The NHS keeps being re-organised. This week we have the new GP contract and post-Francis, a splurge of nurse recruitment from the EU. The feeling is, the NHS has taken several bullets, and if this was an action thriller, we’d be waiting to see if it’s going to fall down or turns out to be wearing a kevlar vest. There’s a kind of impasse as people wait for the inevitable closure of smaller hospitals, walk-in centres and stagger-in centres, aka A and E.
The worst way of re-organising an organisation is to consult widely, sit down with ‘stakeholders’ and listen to experts. Instead, we need to reach down into the collective consciousness and find the archetypes of medical practice. We need to find the icons and copy them and work backwards from there. For medicine, we need to look no further than historical medical TV drama to find out how things ought to be, and in particular, the 1960’s shows, Dr Finlay’s Casebook, and Dr Kildare. This is what we should be reading:
‘The new general practice contract is more prescriptive and detailed than people expected. It looks as though there are going to be two doctors in each practice – one old and one young. Both must be Scottish. Only one other employee is mandated, an older female ‘housekeeper’, ideally called Janet.
The doctors must not be married. Beyond a telephone they will not use any modern form of communication device. The younger doctor must keep up to date and introduce anything deemed new-fangled. The older doctor must act as mentor and companion to the younger, specialising in wisdom and wry expression.
Although comparatively wealthy, both doctors should espouse a liberal stance and champion the disadvantaged. Both of them should know their way round a microscope. At times they may use a Motor Car to visit patients in their own homes’.
The model for hospital doctors is slightly different. Whereas the two Scottish GPs are brimming with lifestyle advice – such as proper fish filleting technique – the hospital team’s job is ‘to keep people alive, not to tell them how to live’. The hospital also uses a team of two, again an older and a younger man, but this time they are American. Both of them look good with stethoscopes and know their way around machines that go beep.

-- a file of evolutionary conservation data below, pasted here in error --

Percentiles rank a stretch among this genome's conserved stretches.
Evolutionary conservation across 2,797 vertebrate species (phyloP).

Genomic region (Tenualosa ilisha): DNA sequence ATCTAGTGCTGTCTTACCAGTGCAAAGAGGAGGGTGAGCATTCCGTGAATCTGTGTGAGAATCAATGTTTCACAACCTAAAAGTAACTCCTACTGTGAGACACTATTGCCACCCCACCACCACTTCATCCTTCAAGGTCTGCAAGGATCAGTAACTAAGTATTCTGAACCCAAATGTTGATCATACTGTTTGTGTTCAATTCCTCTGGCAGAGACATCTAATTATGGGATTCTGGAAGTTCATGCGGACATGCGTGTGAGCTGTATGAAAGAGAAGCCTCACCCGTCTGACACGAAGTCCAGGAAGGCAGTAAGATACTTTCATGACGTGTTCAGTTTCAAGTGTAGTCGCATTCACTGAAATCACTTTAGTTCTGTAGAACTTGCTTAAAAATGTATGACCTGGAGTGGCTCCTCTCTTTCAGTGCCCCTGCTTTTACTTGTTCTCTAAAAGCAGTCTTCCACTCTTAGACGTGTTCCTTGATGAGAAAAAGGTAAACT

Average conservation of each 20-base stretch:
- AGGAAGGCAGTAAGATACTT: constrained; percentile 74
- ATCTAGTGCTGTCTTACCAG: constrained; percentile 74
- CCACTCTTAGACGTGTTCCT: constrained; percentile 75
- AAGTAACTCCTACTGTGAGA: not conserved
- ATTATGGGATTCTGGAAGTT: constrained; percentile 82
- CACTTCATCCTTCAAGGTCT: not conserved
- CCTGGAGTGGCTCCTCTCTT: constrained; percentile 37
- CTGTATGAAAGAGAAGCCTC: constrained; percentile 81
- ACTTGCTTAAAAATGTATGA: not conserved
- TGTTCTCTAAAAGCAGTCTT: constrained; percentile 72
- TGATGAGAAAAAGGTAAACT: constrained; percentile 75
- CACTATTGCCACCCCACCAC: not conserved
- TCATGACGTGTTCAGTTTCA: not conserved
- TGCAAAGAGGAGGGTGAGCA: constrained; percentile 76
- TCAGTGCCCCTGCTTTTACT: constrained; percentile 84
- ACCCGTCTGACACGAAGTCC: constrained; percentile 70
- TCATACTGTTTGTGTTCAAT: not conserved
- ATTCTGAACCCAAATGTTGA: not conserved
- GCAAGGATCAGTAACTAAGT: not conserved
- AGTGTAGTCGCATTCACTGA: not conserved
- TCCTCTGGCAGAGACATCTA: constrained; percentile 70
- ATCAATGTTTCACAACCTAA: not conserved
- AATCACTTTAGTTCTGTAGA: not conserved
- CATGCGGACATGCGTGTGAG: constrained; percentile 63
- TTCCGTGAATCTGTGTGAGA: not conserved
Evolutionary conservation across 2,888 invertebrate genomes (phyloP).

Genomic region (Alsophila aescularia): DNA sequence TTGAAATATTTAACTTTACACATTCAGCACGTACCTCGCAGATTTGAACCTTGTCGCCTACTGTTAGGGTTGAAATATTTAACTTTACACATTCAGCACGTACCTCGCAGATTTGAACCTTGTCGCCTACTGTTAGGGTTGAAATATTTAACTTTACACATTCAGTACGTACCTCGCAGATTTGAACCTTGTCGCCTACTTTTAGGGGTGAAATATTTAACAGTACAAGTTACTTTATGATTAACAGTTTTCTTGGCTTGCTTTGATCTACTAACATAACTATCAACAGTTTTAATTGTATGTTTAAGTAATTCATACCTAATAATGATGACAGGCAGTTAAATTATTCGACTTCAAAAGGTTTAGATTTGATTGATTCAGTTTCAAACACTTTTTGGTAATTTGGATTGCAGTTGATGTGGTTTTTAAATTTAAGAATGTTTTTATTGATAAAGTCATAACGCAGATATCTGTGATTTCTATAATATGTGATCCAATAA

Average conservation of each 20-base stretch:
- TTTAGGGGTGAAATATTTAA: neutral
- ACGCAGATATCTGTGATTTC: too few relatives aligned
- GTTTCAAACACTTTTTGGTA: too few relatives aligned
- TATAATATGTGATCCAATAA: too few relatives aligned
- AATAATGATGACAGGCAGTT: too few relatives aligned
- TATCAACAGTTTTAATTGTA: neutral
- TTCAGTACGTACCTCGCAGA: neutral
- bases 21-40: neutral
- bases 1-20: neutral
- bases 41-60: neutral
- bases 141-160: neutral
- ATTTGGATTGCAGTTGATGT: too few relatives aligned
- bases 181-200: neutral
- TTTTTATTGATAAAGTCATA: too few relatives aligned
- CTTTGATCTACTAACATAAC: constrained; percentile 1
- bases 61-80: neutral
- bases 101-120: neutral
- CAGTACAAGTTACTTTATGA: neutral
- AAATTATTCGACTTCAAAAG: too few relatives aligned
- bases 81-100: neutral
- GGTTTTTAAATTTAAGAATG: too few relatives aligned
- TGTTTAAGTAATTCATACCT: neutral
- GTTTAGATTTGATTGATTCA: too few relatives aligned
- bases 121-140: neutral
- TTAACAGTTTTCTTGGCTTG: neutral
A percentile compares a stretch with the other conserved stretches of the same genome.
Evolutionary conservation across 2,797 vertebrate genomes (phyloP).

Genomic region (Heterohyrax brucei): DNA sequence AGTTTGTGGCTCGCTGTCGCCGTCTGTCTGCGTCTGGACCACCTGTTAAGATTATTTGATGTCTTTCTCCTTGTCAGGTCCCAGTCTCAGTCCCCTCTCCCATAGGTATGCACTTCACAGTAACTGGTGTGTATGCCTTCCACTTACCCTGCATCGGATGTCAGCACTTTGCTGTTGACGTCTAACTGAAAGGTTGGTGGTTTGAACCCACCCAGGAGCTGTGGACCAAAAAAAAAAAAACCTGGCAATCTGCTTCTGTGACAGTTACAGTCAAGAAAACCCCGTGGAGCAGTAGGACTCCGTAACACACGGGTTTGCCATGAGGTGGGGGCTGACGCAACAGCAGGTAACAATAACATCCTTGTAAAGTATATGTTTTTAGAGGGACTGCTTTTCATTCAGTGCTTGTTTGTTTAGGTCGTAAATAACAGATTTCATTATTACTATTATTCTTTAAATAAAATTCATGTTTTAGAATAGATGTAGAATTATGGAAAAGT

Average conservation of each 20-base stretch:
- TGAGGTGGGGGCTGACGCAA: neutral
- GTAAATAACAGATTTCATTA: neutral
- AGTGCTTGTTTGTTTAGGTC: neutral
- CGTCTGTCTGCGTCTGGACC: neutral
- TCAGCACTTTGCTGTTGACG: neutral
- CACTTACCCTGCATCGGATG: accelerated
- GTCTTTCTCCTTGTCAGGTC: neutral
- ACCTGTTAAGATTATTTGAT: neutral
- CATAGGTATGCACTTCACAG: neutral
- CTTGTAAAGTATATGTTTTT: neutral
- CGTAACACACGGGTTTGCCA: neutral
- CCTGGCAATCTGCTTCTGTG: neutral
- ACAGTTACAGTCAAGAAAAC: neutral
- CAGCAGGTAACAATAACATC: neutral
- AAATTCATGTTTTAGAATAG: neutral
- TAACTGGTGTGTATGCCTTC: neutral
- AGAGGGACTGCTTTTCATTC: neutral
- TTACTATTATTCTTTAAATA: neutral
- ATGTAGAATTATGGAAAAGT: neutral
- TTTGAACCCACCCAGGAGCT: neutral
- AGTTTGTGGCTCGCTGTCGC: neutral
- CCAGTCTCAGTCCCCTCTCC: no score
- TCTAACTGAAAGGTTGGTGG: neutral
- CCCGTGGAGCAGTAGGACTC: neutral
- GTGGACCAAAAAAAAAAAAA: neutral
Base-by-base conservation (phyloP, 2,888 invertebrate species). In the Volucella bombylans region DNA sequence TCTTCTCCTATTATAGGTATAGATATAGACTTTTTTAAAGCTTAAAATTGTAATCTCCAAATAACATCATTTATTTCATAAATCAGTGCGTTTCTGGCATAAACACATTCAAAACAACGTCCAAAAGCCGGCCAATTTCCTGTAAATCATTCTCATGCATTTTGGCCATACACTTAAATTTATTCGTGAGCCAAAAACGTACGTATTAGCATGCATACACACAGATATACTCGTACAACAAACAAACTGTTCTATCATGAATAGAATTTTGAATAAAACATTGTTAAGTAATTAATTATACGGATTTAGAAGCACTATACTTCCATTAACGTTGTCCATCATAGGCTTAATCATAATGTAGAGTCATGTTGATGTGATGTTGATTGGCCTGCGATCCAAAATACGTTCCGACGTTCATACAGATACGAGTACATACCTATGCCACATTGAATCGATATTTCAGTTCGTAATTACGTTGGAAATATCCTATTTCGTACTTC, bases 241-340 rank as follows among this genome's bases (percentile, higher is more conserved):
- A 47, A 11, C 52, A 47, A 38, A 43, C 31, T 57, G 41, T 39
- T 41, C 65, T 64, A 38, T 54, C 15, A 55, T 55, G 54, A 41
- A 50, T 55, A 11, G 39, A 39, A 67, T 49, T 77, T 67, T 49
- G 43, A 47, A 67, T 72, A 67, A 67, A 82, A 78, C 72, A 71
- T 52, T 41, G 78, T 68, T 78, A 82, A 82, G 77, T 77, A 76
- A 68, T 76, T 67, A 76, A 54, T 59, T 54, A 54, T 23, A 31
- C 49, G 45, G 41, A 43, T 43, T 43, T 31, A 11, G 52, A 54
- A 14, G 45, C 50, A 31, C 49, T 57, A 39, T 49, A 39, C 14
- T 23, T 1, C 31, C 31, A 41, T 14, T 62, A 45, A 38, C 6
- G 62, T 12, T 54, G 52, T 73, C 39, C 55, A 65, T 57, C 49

In all cases, tweed is de rigueur, no suits.
Both in general practice and in hospital, the teams will need to fight against rogue practitioners. In the community this is likely to be a toff, who works single handed, mainly in private practice and drives a Bentley. For some unaccountable reason, he has something of a way with the ladies. In hospital the main enemy is an autocratic character who calls himself The Chief. He’s in the board room far too much and never in the operating theatre. The ladies don’t like him, apart from one sycophantic, sado-masochistic type.
Both teams like a lot of background music, favouring lavish strings arrangements. But whereas the GPs prefer a jaunty tempo, in hospital it’s strictly andante, to match the steady flow of trolleys down corridors, with tubular bells on the offbeat.
Jeremy Hunt, you used to be culture secretary, so you know all this. Finlay and Cameron would never have sat around on clinical commissioning groups or attended team building workshops. Finlay would never have gone on about strategic aims and driving down operating costs by standardising the infrastructure. If Cameron had to say something like, ‘we need to front-load the front-loading’, he would at least deliver the line in a huge theatrical splutter.
The archetypes are a little different for psychiatrists, being found mainly in movies. These have been well documented in papers such Theory and Practice of Movie Psychiatry, by Irving Schneider.* The actor Patrick Stewart turns up in two pivotal roles along these lines, first as the decent-sort consultant Eddie Roebuck in Maybury, and much later on, after several years in space, as the evil Dr Jonas in Conspiracy Theory.
In the latter role he offers a poor model of practice, specialising in finishing off the survivors of a brainwashing assassins program. Though there are no NICE guidelines on brainwashing, and how to handle it when it goes wrong, Jonas probably missed the short medical ethics course at the end of year 5.
It’s likely that the new template for mental health practice will be more like this:
‘The psychiatrists, who are brothers, seem a little fussy and pompous but mean well. To compensate for limitations in his interpersonal skills, one of them runs a local radio show where patients can phone in, so that the whole community can benefit from his wisdom. For background music, it’s strictly jazz.
Jeremy Hunt, these are our heroes, not the Kings Fund, nor NHS England, nor the Nuffield Trust, nor the CQC. As culture secretary you were the one person in the country never to watch UK Gold, but now it’s time to catch up.
*Am J Psychiatry. 1987 Aug;144(8):996-1002)